Cinestudio Preview: Best Picture Nominee, “Moonlight”

5 min read

TRIP SLAYMAKER ’18
A&E EDITOR
The trouble with “coming of age stories,” and most movies about growing up is that they are too orderly. Sto- ries need to appear self-contained in movies and books, where every conflict that is raised gets solved by the end, tied up in a bow. This is almost never the case, in life. The turbulent years before adulthood can be fraught with anxieties and frustra- tions that do not resolve, and stay with us through life.
This reality is not lost on last year’s “Moonlight”, now nominated for Best Picture at the upcoming Academy Awards. Though it is accessible to anyone by way of the universal emotions of frustration, disillusionment and hope that it channels so perfectly, Moonlight tells the very specific story of a young, black, gay man named Chiron. The character appears at three points in his life. First, played by the emotive Alex R. Hibbert, Chiron appears at around age ten. Life is treach- erous in the impoverished neighborhood where Chiron lives with his mother (Naomie Harris), a caring wom- an whose attention wavers and disappears as she sinks deeper into the grip of addic- tion. Chiron’s world is full of doors and paths that lead to destruction, and every choice
feels like the wrong one.
As the young man begins to reflect more carefully on theworldandhisplaceinit, he places his trust in an adult man named Juan (“House of Cards”’s Mahershala Ali). The man is a drug dealer, the very person supplying Chiron’s mother with the crack that is destroying her life. And yet, through his guilt, he cannot help but watch out for Chiron, alone in the world. Ali’s per- formance renders the man in a vivid light, and shows that the character above all values honor. In a memorable scene, the young Chiron, Juan and his wife (Janelle Monae) sit around a breakfast table. When pressed by the boy as to why the other kids his age treat him differently and ma- lign him for his mannerisms, the two surrogate guardians tell him that he may well be gay. It’s hard for him to un- derstand. The tragedy of the moment is that just as Chiron’s perspective has widened enough for him to under- stand himself more clearly, he makes another connection. “My mama does drugs?” Chiron asks, a moment lat- er. “And you sell drugs?”
When the next act of the film begins, Chiron has grown into a tall, lanky teen with a habit of staying quiet whenever possible. It is clear that while he has lived ten long years since we saw him last, the hardships of his childhood have not left him. Now in high-school, Chiron feels understandably unmoored in life, hiding to remain safe from the violent comings and goings of his frustrated class- mates. These scenes reinforce the brokenness of the system where these African-American teenagers live without resorting to an indictment. Instead, “Moonlight” asks to breeze alongside our socie- tal failures as though living a day in the life of someone who suffers because of them.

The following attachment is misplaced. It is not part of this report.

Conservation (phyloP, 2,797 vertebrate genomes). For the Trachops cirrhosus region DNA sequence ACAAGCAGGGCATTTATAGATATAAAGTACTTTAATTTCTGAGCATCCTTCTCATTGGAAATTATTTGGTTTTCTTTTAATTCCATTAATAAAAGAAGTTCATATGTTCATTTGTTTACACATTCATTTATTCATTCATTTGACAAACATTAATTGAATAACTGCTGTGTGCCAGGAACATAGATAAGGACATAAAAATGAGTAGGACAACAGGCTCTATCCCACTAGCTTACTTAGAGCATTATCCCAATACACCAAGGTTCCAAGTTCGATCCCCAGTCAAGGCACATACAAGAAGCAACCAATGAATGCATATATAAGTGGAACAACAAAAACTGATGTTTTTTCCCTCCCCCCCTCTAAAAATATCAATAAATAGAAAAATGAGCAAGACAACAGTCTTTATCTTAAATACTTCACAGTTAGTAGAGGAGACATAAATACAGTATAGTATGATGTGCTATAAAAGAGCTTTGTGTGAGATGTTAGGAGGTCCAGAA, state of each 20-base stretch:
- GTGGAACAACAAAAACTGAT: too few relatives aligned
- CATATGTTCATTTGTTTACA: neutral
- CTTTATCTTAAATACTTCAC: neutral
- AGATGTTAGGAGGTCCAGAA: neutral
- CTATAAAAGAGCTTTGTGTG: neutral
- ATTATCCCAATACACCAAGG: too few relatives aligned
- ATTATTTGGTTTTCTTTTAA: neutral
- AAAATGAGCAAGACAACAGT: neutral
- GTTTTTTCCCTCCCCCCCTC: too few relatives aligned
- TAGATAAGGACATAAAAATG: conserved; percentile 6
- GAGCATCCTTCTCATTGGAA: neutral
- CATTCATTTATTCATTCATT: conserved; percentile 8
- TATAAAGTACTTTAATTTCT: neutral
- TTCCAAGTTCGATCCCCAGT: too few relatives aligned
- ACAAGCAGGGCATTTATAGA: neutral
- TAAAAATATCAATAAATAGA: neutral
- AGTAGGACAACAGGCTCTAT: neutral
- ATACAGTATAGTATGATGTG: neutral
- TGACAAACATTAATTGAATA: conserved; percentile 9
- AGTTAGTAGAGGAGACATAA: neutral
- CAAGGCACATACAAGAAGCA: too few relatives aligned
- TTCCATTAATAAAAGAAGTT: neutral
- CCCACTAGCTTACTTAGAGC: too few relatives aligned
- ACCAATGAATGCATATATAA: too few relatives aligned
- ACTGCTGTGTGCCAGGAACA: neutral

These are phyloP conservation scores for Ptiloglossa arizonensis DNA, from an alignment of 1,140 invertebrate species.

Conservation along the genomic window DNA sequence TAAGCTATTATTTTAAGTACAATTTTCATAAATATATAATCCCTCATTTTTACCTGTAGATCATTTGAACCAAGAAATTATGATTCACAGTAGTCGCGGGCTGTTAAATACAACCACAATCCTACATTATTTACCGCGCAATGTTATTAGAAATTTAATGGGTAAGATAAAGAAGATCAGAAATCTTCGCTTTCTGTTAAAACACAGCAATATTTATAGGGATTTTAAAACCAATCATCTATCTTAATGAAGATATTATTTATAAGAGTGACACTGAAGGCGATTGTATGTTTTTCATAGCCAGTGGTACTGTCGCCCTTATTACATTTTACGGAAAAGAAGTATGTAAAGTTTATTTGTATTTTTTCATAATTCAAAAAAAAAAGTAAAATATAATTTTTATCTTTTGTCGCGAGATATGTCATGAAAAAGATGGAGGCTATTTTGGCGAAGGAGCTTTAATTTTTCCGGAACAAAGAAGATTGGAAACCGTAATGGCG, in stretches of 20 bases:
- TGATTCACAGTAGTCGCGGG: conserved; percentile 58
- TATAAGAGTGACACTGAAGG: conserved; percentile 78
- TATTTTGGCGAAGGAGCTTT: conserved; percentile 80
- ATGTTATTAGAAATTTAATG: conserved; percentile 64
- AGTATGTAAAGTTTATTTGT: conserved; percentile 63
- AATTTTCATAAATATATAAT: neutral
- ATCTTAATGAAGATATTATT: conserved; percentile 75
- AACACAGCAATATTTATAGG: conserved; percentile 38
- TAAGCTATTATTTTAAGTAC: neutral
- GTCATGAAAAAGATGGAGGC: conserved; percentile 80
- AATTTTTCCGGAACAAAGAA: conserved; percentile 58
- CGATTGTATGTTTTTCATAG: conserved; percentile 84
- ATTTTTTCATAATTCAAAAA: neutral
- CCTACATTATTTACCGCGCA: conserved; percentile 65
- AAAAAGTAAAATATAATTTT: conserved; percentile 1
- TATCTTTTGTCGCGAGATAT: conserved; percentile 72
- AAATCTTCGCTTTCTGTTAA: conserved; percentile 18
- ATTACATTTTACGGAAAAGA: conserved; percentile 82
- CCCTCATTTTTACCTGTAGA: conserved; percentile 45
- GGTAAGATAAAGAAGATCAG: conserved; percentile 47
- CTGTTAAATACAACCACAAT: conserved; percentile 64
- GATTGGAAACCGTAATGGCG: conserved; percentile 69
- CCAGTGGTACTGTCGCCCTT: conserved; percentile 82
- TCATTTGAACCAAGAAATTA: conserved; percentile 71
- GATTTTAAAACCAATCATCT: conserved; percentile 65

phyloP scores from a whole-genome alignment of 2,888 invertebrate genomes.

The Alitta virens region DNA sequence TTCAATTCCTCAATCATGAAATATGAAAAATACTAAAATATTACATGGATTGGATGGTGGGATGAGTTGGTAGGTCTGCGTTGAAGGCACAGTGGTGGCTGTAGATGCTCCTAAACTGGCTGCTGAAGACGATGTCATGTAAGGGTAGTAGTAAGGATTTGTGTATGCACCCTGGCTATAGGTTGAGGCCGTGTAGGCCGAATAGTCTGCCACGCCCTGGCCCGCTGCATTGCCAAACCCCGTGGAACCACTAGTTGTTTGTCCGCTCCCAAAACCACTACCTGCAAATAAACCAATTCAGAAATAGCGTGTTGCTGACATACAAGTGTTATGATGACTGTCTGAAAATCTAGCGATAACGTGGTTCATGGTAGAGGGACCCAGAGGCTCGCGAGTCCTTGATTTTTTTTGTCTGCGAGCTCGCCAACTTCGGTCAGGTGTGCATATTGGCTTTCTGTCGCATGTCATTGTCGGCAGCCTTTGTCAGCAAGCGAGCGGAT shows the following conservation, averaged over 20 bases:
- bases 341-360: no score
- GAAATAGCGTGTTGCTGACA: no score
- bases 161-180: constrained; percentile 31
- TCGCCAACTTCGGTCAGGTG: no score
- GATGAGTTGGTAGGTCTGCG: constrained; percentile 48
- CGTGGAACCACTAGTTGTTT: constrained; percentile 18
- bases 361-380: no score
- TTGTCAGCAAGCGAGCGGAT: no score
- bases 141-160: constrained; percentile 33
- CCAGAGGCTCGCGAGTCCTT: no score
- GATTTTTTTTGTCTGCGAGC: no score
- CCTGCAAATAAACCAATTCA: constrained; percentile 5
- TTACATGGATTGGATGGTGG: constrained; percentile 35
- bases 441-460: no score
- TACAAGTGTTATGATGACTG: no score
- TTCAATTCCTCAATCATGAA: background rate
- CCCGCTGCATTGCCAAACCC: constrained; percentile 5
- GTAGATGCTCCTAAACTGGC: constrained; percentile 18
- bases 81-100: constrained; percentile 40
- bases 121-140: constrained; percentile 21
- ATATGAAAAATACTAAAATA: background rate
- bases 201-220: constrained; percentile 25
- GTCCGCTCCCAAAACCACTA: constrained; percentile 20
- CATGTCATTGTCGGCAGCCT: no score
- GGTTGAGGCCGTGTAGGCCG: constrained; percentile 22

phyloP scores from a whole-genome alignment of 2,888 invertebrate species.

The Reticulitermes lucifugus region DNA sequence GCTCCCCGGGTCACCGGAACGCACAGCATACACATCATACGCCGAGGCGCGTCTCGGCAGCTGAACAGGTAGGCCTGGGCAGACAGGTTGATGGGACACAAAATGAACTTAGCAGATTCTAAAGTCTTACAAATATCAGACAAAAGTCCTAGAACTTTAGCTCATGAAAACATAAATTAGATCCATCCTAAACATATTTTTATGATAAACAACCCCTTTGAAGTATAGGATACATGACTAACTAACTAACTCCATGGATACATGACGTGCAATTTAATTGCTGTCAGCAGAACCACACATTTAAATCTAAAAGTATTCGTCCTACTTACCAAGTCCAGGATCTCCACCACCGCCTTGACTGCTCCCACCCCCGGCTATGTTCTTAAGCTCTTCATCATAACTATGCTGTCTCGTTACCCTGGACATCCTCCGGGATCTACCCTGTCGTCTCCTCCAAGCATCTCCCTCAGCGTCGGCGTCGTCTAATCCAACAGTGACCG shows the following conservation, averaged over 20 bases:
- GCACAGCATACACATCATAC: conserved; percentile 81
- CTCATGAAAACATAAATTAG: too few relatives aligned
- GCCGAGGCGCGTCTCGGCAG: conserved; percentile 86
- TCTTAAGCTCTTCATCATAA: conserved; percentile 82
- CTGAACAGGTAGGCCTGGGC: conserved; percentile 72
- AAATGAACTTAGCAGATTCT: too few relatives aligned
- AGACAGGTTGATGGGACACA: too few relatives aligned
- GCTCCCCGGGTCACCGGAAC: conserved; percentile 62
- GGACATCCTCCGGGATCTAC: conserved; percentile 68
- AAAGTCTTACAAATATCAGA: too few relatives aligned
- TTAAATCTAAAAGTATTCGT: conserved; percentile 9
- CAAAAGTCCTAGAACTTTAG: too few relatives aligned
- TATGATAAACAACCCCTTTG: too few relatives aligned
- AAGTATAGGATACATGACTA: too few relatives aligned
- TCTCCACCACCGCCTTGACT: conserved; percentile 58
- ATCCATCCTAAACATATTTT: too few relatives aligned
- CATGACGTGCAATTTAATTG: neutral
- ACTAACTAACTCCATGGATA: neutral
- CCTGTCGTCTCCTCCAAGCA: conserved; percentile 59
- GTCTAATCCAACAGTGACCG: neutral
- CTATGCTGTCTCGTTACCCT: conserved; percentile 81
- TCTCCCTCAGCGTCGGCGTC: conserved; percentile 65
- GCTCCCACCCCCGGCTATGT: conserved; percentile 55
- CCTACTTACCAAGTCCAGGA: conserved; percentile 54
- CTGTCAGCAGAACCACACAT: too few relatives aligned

When the teenage Chiron is confronted with anger and aggression in school, he lashes out against the cycle of de- spair he sees around him, and becomes its victim. In a mo- ment that is better seen than read, Chiron is forced to break away from his childhood life,and enter into adulthood.
The third act of the movie follows the life of the adult Chiron, and answers the pressing questions of the earlier scenes with a flourish of poetry, and a long-lasting stillness that has rarely been achieved on film before. The artistry of the film is its willingness to defy categorization, and be at once full of gritty realism and dreamy poetry.It is not Chiron’s world that is on display, but the interior parts of his life, and how they weigh and outweigh his poor, black, gay personhood. Even shared among three excellent actors, Chiron’s character feels profoundly real, and remains miraculously consistent throughout all three chapters. Chiron at 30 is the same person as Chiron at 10.
“Moonlight” is as painful as it is beautiful. The emotional upheaval of youth is shown in striking clarity, enough for any person to identify and sympathize with Chiron on a nearly person-to-person level. At the same moment, to be with him in the abject suffering of poverty in America is essential. Chiron’s path leads through the questions of race and belonging, sexu- ality and male masculinity, and class struggle all with- out belittling or oversimpli- fying these issues. They are simply facts of life, aspects of a greater whole. This impossible balancing act is why “Moonlight” deserves to be awarded Best Picture. “Moonlight” will be shown at Cinestudio from Sunday Feb. 26 to Wednesday Mar. 1.

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